Content Reviewed by Cameron Bolish, M.Ed., CEO of PaRC

If you engage with an addiction or substance use recovery community, you may have heard of the Twelve Steps. Coined through Alcoholics Anonymous (AA), a 12-step program is a set of guidelines that assists individuals suffering from addiction and substance use to achieve lasting sobriety.

Many addiction and substance use treatment centers utilize the 12-step model, as it poses several notable benefits for individuals working to overcome their addiction. Often, 12-step meetings are open for the people in recovery as well as family or friends looking to become educated and better support their loved one struggling.

It is important to note that the 12-step model is a spiritual model, as it requires your to consider and honor a power greater than yourself. These steps are typically completed in order, although some people find themselves revisiting steps from time to time.

Defining the 12 Steps

Let’s consider each of the 12 steps and the messages they are trying to convey:

#1 “We admitted we were powerless over substances and that our lives had become unmanageable.” The first step in your recovery healing from addiction is admitting a loss of self-control over a substance.

#2 “Came to believe that a power greater than ourselves could restore us to sanity.” The second step involves you turning towards a power or force greater than yourself. Faith keeps recovery motivated, sustaining the belief that a higher power will aid in healing from addiction.

#3 “Made a decision to turn our lives and our will over to the care of a God of our understanding.” The third step involves making a conscious, sound decision to surrender to the higher power of your choice.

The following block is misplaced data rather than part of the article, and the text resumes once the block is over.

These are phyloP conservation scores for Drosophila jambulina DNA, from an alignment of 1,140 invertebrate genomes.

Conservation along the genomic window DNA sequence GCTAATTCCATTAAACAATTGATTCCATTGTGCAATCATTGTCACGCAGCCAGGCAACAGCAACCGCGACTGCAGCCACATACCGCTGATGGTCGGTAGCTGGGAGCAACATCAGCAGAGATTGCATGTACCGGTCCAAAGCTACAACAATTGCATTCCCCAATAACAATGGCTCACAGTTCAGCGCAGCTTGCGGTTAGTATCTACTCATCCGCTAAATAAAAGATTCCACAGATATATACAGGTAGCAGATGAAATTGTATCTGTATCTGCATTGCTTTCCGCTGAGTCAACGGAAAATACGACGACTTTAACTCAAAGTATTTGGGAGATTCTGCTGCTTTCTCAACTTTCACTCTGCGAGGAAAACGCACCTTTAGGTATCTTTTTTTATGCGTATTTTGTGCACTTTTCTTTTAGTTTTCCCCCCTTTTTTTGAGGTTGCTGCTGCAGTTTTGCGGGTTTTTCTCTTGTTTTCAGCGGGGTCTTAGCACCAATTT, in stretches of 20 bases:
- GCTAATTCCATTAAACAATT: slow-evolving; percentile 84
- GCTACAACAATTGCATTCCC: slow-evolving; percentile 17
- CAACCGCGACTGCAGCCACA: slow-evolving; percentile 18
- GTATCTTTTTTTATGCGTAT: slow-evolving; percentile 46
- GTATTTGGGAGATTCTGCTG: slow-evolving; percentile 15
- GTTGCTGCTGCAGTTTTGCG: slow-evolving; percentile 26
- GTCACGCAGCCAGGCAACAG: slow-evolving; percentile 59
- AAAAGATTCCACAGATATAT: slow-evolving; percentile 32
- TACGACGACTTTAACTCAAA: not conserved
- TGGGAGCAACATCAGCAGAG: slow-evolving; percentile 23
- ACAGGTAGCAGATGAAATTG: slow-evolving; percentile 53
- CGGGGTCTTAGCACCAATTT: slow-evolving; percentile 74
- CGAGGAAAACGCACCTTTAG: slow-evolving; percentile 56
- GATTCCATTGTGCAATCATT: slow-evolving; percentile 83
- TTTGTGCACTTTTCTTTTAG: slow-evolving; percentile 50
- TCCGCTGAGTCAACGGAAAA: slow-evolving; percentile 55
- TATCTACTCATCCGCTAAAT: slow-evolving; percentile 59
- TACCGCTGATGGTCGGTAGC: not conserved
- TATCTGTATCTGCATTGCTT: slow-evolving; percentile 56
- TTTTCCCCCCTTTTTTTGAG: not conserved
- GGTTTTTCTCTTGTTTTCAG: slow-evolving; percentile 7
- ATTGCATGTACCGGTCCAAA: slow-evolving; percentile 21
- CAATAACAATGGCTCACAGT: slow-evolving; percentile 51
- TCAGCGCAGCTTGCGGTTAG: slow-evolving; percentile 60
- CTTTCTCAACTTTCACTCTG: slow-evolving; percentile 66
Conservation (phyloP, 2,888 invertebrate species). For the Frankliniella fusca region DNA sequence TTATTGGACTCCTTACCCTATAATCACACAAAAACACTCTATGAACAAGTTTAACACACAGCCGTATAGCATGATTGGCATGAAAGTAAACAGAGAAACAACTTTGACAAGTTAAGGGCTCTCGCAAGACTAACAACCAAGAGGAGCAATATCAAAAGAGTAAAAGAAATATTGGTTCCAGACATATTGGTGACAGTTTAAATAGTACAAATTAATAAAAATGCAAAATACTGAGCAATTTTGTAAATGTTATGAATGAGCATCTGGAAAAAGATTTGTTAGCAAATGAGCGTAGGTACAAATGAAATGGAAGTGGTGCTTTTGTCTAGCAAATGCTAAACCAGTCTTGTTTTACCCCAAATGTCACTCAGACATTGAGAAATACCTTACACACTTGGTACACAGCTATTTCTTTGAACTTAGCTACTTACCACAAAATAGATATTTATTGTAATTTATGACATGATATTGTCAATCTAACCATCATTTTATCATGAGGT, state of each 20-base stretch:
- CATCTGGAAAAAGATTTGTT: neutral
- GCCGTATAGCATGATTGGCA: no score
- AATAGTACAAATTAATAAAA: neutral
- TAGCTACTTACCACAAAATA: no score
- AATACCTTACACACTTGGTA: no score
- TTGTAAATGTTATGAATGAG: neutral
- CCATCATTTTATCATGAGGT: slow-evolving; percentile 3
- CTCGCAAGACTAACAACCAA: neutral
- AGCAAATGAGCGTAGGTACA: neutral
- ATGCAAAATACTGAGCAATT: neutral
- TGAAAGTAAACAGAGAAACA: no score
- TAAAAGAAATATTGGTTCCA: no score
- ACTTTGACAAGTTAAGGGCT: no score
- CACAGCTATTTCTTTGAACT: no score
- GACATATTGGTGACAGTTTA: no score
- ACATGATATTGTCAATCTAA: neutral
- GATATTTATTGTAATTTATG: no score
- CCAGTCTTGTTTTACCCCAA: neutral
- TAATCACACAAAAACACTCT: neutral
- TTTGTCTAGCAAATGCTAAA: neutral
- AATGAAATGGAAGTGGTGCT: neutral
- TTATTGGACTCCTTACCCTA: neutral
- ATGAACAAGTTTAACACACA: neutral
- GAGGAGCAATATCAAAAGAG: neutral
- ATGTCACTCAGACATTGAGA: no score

#4 “Made a searching and fearless moral inventory of ourselves.”  The fourth step asks you to honestly and whole-heartedly consider your character defects and resentments. This might include an evaluation of your morals and how your current or past behaviors contradict them.

#5 “Admitted to God, to ourselves, and to another human being the exact nature of our wrongs.” Share your self-discovery. The fifth step is humbling and requires you to admit your harmful behavior to yourself, your higher power and another person. This can be done with a sponsor or another trusted individual.

#6 “Were entirely ready to have God remove all these defects of character.” Readily submit to the power of your higher power. It is essential that you reach a stage of change beyond contemplation and find confidence in yourself, your higher power and your ability to achieve sobriety.

#7 “Humbly asked God to remove our shortcomings.” Allow your higher power to move you. Step seven allows you to let go and let your higher power do the work. Your higher power will help transform you and free you of any shortcomings or obstacles that keep you from achieving long-lasting recovery.

#8 “Made a list of all persons we had harmed and became willing to make amends to them all.” The eighth step requires you to evaluate any past harm that you may have caused others. In order to be better and to grow from your past, you must close any chapters that may have been left open due to feelings of guilt, shame or envy.